Company of Crime Review

August 18, 2020
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Of all the things that we get to experience as entertainment enthusiasts living in the 21st century, watching the evolution of the video game industry is definitely one of the coolest. Although most of us weren’t around to see how movies and books became what they are today, assuming you’re of legal drinking age, you’ve seen a good portion of the history of how the video game industry has come to be. You’ve likely watched as original IPs launch to critical acclaim, how greedy publishers force good developers to push out mediocre sequels, and how franchises die because of those bad follow-up games. Then you’ve waited a few years, wished that you could relive the magic of that original game, and gotten excited when that franchise gets an amazing reboot. And finally you’ve probably cringed as less experienced developers create mediocre knock-offs of that amazing reboot.

This is roughly the story of the XCOM franchise, and as such, it’s also the story of Company of Crime. Taking place in 1960s London, it’s clear within the first few minutes of the game where it drew its inspiration. You start the game as a thug on the streets of The Swinging City when you happen across a jewellery store and choose to rob it. After a brief tutorial, you’re thrown into an overhead camera, given a hotbar full of skills and are told to play Commander until you can knock out everyone in the store, escape a reinforcement wave and make it to the extraction point.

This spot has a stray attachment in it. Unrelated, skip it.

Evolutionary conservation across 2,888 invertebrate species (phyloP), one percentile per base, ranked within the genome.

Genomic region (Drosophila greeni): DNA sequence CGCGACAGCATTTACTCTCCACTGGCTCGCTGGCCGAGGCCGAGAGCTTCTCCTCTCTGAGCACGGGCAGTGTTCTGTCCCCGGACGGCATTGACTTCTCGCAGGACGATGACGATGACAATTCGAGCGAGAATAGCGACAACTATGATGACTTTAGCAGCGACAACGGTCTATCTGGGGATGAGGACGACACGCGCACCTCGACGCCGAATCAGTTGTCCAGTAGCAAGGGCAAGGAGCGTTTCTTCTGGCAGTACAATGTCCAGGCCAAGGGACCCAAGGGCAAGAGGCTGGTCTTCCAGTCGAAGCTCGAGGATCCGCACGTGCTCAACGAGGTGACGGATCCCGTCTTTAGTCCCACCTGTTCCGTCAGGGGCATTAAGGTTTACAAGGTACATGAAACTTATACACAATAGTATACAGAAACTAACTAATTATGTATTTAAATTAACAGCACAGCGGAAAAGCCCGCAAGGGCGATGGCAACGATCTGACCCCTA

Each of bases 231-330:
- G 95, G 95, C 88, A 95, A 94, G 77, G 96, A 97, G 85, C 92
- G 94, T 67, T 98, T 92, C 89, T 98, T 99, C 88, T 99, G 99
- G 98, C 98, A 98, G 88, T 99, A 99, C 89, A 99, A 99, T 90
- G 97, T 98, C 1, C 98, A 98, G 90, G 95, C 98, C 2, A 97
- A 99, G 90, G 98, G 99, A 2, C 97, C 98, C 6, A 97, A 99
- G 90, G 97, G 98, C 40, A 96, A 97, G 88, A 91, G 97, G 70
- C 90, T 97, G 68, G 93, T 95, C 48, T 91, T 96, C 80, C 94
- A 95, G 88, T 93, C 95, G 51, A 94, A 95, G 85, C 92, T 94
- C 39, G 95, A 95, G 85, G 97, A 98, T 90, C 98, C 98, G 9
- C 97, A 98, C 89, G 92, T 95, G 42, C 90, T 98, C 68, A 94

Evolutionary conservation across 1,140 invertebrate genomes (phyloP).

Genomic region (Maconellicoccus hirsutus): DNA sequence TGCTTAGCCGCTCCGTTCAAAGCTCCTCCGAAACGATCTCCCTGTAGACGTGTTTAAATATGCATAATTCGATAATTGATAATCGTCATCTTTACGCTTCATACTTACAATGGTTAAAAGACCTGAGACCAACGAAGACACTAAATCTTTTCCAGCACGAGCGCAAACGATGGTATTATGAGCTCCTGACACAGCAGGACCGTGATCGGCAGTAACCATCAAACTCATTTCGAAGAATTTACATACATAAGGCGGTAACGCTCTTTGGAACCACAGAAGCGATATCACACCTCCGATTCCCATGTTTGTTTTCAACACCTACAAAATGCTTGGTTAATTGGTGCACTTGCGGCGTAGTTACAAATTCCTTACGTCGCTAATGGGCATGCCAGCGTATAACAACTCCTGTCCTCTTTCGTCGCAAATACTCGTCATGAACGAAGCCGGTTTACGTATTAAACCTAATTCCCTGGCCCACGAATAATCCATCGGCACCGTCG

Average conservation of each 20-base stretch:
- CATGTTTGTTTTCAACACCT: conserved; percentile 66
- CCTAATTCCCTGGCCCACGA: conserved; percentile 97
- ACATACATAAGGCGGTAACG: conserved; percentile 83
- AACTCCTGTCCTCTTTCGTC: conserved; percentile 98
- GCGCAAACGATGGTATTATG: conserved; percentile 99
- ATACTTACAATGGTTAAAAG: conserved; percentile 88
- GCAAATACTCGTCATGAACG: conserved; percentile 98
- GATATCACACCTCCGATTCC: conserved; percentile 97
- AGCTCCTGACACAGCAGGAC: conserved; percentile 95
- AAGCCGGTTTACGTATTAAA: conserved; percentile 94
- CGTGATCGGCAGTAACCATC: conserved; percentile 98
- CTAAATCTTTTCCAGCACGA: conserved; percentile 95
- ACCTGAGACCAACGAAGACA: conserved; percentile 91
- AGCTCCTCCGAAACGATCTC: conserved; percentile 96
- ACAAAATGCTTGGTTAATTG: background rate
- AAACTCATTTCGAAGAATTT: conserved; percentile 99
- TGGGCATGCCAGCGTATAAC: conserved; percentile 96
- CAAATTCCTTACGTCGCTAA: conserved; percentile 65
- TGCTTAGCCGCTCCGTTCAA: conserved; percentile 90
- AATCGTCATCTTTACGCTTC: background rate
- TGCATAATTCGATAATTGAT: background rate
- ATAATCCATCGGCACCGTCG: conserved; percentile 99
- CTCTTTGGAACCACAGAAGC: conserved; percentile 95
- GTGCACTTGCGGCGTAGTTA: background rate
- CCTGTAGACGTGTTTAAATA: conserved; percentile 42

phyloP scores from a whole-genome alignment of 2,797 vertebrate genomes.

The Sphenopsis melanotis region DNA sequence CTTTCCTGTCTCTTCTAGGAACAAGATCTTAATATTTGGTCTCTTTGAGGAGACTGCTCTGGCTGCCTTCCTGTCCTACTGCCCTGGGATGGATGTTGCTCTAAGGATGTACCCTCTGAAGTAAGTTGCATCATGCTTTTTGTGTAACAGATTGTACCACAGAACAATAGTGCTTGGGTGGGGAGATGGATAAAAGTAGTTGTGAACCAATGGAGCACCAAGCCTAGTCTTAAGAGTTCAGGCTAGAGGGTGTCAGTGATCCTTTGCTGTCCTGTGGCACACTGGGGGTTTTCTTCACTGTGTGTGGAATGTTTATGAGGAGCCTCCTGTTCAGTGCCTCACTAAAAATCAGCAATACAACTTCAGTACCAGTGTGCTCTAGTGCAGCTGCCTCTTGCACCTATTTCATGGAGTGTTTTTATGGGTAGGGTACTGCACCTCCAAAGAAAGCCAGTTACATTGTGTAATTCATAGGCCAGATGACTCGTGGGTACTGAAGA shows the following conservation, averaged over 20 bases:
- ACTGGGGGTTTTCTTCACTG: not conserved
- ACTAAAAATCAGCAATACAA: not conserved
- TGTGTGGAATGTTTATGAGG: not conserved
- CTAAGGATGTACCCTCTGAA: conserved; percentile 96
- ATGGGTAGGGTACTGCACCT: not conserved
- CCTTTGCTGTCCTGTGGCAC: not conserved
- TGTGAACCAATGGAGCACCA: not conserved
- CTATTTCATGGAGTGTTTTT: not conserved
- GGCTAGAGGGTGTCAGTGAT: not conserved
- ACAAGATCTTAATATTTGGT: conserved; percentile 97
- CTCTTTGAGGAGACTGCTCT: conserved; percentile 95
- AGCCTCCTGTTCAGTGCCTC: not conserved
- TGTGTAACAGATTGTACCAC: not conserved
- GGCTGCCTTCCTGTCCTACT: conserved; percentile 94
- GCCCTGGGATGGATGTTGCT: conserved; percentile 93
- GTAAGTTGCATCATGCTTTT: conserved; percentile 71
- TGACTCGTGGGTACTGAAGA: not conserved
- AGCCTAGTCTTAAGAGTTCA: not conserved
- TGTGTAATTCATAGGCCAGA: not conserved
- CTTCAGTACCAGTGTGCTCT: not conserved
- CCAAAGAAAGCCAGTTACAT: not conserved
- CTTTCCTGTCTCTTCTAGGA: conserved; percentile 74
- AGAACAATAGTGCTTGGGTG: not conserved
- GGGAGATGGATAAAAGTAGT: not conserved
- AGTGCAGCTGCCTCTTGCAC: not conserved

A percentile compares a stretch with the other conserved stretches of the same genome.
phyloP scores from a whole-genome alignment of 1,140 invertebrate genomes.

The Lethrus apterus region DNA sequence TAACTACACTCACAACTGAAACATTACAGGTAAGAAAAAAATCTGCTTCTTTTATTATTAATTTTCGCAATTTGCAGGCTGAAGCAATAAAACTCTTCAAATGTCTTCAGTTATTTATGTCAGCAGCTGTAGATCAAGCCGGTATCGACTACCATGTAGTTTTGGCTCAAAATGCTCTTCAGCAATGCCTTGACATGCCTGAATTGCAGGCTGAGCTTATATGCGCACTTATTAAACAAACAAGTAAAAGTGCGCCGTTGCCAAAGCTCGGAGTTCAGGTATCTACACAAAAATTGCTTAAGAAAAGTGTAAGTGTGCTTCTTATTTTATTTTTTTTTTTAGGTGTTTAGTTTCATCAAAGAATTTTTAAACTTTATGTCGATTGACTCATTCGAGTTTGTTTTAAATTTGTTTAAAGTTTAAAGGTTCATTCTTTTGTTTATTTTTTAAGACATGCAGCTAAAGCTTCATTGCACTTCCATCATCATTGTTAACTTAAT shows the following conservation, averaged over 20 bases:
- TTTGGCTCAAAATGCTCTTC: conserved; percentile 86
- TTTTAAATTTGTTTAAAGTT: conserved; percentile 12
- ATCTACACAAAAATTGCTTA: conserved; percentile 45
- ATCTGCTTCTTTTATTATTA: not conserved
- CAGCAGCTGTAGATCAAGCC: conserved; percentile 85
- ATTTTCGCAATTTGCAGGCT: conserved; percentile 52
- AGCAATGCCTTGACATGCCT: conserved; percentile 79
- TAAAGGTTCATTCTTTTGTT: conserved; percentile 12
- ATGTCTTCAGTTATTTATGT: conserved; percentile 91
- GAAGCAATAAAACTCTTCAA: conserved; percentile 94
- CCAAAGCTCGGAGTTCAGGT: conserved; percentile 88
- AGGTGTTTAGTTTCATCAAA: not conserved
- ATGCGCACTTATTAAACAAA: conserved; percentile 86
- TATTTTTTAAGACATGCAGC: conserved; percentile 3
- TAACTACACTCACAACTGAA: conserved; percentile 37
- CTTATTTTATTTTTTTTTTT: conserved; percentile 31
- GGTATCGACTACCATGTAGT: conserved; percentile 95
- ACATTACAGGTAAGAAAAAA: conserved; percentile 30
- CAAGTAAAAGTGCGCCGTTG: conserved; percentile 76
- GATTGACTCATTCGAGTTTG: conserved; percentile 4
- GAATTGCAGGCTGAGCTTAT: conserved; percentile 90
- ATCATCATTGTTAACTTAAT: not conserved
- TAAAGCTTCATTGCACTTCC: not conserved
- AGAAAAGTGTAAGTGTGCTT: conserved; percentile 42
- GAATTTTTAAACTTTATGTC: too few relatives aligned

The LAPD could learn a thing or two from this bloke

Once you make it to the dropship, er, escape taxi, you then return to your base, are given another brief tutorial on the game’s grand strategy elements and are set loose to build your criminal empire. Over the next twenty-odd hours, then, you’ll complete the expected slew of big picture strategy elements to take control of the city. You’ll need to recruit gang members who all fit into one of four classes, equip them with the best weapons you can afford and extort shop owners until they let you buy their business. You’ll also need to make sure you aren’t drawing the attention of the police, deal with rival gangs in story missions and do everything else that you’re expected to do in a strategy game.